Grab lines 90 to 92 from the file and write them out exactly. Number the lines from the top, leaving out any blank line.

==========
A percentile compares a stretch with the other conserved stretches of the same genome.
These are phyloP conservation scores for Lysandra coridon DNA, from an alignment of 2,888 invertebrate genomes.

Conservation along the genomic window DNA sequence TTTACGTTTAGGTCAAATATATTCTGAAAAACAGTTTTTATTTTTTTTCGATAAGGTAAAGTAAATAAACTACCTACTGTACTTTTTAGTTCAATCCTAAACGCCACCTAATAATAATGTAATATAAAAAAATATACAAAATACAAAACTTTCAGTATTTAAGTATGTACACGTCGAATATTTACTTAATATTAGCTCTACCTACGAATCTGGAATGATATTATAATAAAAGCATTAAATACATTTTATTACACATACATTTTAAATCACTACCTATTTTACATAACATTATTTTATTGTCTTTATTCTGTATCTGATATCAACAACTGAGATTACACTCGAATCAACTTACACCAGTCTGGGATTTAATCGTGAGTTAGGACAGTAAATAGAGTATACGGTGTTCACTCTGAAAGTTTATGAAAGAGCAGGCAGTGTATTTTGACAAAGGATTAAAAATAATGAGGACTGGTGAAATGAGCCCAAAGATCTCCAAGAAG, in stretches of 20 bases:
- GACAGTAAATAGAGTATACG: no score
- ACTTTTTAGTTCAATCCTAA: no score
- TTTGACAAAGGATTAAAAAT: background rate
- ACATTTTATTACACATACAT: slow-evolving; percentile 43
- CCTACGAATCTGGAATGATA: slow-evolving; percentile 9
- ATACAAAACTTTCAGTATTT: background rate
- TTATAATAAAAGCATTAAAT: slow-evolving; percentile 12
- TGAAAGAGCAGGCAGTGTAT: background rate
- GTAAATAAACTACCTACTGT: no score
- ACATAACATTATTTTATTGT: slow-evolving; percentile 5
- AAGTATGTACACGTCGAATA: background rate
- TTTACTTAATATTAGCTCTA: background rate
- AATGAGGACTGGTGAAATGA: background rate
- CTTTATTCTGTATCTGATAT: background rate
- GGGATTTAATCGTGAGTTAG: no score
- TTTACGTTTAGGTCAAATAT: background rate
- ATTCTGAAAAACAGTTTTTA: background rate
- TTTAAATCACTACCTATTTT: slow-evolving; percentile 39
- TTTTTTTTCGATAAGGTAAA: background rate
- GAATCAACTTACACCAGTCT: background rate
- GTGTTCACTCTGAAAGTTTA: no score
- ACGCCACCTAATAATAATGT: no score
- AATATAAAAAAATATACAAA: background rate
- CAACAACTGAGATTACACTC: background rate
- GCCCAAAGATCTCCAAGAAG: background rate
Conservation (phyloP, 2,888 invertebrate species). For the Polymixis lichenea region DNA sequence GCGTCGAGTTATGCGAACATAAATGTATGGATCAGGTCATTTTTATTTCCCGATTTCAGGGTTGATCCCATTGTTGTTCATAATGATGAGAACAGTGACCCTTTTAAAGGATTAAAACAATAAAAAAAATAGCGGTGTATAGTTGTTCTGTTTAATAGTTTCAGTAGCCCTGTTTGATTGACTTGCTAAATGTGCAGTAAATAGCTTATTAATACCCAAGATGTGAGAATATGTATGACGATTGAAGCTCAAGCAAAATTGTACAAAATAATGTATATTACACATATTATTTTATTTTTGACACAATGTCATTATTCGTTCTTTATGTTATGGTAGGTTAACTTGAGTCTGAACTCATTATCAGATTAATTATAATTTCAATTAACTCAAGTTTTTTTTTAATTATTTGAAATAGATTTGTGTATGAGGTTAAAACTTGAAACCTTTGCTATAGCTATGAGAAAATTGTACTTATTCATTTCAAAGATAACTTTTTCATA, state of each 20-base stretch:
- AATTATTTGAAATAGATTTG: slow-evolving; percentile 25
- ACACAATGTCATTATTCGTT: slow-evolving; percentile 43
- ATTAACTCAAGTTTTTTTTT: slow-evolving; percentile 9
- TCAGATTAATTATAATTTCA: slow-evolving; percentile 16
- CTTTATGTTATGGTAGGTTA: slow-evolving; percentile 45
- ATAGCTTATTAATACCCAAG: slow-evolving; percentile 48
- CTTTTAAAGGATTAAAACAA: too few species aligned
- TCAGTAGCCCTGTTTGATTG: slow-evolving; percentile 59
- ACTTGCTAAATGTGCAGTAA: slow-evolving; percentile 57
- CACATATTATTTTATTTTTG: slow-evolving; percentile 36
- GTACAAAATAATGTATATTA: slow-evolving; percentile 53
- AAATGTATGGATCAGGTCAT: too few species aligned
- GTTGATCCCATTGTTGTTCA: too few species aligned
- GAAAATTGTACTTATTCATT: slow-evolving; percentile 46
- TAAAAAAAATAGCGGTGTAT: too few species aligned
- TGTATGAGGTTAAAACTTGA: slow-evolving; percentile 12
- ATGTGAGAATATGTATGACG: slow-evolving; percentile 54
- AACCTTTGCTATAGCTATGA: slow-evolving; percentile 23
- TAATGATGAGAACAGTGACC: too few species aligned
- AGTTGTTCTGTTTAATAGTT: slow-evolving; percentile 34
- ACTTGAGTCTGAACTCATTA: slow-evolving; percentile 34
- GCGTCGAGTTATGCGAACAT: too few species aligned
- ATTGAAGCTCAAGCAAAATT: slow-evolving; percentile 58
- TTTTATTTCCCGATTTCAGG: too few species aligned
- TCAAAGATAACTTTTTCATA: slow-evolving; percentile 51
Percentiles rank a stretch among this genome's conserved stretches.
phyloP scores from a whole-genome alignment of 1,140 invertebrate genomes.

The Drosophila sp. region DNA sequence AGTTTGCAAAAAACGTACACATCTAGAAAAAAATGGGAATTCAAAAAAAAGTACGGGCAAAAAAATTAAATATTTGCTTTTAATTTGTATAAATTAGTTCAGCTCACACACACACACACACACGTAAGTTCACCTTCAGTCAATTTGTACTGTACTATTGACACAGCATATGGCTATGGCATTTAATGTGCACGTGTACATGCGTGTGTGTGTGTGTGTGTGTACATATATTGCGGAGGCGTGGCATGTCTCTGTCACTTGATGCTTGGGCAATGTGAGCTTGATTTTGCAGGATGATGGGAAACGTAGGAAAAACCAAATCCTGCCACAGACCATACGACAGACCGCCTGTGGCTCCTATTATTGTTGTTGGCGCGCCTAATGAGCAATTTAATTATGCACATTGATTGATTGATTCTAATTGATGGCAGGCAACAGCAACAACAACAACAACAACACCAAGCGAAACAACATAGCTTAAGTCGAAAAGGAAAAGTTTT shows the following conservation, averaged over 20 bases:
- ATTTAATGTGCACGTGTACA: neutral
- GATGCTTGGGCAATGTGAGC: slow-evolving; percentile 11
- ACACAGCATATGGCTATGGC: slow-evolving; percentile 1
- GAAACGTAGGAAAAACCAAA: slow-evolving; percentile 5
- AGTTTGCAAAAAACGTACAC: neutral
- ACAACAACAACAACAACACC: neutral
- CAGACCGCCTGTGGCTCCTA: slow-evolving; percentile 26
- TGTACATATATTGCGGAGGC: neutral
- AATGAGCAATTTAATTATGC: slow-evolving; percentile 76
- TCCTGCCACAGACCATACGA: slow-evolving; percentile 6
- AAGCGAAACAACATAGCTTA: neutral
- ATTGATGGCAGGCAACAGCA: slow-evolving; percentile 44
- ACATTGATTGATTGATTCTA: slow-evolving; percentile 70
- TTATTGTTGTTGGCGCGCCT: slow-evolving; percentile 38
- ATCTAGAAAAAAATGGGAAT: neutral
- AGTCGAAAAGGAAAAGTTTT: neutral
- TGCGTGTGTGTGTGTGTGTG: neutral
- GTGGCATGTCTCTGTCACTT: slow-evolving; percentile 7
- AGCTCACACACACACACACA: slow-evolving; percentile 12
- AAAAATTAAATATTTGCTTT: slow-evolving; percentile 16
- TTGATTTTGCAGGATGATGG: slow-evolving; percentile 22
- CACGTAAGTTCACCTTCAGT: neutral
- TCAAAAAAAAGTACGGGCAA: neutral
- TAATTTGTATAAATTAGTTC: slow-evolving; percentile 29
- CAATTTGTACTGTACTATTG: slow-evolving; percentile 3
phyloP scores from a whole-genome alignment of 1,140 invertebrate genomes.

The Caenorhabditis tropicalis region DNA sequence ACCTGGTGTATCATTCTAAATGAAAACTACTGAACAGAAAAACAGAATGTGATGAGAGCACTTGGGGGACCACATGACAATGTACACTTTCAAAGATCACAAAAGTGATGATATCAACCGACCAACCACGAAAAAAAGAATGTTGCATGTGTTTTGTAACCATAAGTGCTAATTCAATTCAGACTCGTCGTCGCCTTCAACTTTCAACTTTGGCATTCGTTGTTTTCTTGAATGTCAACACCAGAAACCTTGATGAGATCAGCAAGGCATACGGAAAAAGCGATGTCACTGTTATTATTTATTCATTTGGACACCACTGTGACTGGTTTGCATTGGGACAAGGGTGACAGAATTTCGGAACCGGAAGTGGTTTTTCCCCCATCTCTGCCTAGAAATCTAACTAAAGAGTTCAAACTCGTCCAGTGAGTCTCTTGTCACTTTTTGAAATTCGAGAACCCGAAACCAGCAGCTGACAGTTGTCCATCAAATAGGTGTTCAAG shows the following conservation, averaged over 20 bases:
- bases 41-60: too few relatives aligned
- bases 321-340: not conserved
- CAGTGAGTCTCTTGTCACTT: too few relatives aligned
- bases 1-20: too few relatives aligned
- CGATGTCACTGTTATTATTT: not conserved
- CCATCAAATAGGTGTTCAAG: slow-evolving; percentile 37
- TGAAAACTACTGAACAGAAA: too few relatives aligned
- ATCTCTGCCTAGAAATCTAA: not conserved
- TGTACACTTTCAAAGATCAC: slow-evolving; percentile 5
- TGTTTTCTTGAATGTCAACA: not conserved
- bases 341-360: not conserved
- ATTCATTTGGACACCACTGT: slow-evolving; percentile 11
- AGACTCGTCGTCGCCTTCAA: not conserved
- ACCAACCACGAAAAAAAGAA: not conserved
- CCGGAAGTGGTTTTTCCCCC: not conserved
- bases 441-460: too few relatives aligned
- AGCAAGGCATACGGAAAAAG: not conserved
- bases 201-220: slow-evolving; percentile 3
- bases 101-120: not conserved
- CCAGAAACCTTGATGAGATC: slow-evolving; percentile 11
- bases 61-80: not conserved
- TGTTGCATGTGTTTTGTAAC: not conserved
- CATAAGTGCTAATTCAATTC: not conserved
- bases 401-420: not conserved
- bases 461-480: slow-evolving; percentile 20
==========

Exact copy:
- CCATCAAATAGGTGTTCAAG: slow-evolving; percentile 37
- TGAAAACTACTGAACAGAAA: too few relatives aligned
- ATCTCTGCCTAGAAATCTAA: not conserved